Friday, May 10, 2013

Content Provider Wireless Subsidies

            Wireless subscribers face the cross-currents of access to an ever increasing inventory of full motion video content at the same time as wireless carriers have forced them to subscribe to a metered service with a monthly cap on downloads, including streaming video.  Content providers, such as ESPN, are exploring the prospect of subsidizing wireless carrier transmission charges to abate the prospect of overages, or throttled service. 

            Smart move on ESPN’s part to enhance the value proposition of its increasingly expensive product.  ESPN may have read the tea leaves and become convinced that it better do something to stem the tide of cord cutters disinclined to pay for dozens of channels, including its expanding bundle of channels, combined by cable companies into a content tier nearing or exceeding $100 a month.  Additionally ESPN understands that if it expects cable subscribers to pay at least $5.00 a month for its content, then it better respond to their expectation of having access anytime, anywhere, via any device and in multiple formats.  Today’s video consumer has no tolerance for the old school “appointment television” model where the content provider and its distributor established the terms and conditions for one time access on a particular channel at a particular time.

            ESPN also understands that the small bandwidth delivery payments it may opt to make will pale in comparison to the additional revenue stream generated by mobile advertising.  Multiple access platforms to ESPN content means that subscribers will have more opportunities to see ESPN content—including repeat or repurposed content—and also ESPN-carried advertising.  Also the bulk capacity ESPN may buy will not cost anything near what individual subscribers pay on a megabyte or gigabyte basis.

            So far so good, but might there be a network neutrality/open Internet regulatory problem?  An article in the Wall Street Journal  today correctly reported that the FCC has created different and less burdensome rules for wireless broadband carriers than their wireline counterparts.  One might not object to pricing experimentation with wireless carriers increasingly deviating from the same price points and service classifications.  However, the ESPN subsidy scenario does raise questions.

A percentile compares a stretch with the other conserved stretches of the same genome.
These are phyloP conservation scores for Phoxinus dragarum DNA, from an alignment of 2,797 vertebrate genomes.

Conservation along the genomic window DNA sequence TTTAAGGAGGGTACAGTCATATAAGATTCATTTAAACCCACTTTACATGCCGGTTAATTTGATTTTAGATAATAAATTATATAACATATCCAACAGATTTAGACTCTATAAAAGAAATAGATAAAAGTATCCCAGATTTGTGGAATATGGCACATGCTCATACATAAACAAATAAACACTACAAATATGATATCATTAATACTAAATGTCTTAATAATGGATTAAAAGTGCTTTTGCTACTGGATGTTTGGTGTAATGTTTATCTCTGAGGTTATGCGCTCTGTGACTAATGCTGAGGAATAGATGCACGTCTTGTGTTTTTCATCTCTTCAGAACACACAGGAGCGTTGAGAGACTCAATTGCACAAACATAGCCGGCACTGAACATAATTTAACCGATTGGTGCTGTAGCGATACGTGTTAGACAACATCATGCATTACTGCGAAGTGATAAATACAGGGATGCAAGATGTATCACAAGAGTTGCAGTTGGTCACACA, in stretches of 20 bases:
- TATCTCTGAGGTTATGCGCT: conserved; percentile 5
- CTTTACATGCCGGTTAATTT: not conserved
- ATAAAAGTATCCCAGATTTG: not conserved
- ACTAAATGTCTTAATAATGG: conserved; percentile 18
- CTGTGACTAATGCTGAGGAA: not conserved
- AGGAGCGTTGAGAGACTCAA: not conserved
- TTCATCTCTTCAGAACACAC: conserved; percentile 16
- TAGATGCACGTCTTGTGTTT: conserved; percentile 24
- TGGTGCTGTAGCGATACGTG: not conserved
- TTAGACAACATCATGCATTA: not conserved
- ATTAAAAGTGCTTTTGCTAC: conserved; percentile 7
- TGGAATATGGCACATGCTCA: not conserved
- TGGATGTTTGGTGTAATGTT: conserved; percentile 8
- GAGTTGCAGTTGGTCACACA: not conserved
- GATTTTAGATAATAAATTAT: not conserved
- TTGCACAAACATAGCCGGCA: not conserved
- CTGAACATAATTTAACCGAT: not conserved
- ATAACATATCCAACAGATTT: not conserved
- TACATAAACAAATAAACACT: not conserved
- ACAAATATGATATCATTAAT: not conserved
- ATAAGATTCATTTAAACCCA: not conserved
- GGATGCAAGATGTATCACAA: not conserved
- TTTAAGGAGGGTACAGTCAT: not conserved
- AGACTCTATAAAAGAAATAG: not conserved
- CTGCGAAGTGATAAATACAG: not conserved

Will wireless and wireline broadband carriers use the ESPN subsidy model as the basis for demanding surcharges from heavy volume content providers such as Google and Youtube?  Would the ESPN subsidy model morph into a “pay to play” shakedown targeting new ventures seeking to make a splash?  Or is this model nothing more than an extension of what Amazon currently does when you want to download a book purchase wirelessly?  Amazon looks for a zero cost wi-fi option, but failing that the company will bear, without a surcharge, the cost of cellular radio carriage to Kindles equipped to receive such signals.

            When Comcast offered not to debit downloads of its video on demand service to Xbox360 users, the company insisted that it was not discriminating against viewers via conventional computers.  Comcast asserted it routed movies to XBoxs via a specialized network somehow different than the Internet cloud it uses to deliver the very same content to personal computers and tablets.  Under the existing rules wireless carriers would not have to claim that they routed ESPN subsidized traffic over something specialized.  But what would happen if the ESPN payment guaranteed “better than best efforts” traffic routing possibility leading to a measurable and identifiable difference between the subscriber viewing experience for ESPN content versus Fox and other sources of competing content?

            Stay tuned.

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